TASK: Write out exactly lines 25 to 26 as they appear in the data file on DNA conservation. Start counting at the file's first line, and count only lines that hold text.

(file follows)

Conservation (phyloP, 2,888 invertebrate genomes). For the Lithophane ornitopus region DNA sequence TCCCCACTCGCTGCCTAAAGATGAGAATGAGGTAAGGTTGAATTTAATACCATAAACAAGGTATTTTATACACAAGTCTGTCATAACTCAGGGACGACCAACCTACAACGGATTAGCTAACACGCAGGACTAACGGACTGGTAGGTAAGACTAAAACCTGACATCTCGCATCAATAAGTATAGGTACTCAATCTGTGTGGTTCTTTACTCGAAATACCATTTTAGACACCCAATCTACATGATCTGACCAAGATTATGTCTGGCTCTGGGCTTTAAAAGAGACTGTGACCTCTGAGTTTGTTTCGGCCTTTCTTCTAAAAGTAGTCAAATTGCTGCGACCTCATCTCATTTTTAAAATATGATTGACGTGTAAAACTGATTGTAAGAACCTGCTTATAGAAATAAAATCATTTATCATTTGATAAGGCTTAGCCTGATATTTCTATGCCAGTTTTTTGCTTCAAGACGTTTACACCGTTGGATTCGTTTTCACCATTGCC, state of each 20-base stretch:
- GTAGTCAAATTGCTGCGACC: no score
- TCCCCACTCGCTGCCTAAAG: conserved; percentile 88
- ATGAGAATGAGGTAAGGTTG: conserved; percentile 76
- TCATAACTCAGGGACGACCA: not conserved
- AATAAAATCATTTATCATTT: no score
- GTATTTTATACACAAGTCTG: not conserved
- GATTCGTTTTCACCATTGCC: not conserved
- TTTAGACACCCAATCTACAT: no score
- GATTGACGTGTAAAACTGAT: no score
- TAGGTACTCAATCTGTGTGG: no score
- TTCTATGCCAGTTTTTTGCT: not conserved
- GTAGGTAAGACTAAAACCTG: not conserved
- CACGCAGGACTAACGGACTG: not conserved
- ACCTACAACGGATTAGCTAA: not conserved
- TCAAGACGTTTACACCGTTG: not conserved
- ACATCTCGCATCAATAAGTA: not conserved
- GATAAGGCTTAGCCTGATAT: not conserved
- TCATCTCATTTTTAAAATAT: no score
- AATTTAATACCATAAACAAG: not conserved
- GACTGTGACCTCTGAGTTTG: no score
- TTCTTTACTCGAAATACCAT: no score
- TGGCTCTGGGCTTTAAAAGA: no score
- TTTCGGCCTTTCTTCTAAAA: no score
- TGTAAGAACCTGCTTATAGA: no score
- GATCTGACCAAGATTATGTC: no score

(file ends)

- TGTAAGAACCTGCTTATAGA: no score
- GATCTGACCAAGATTATGTC: no score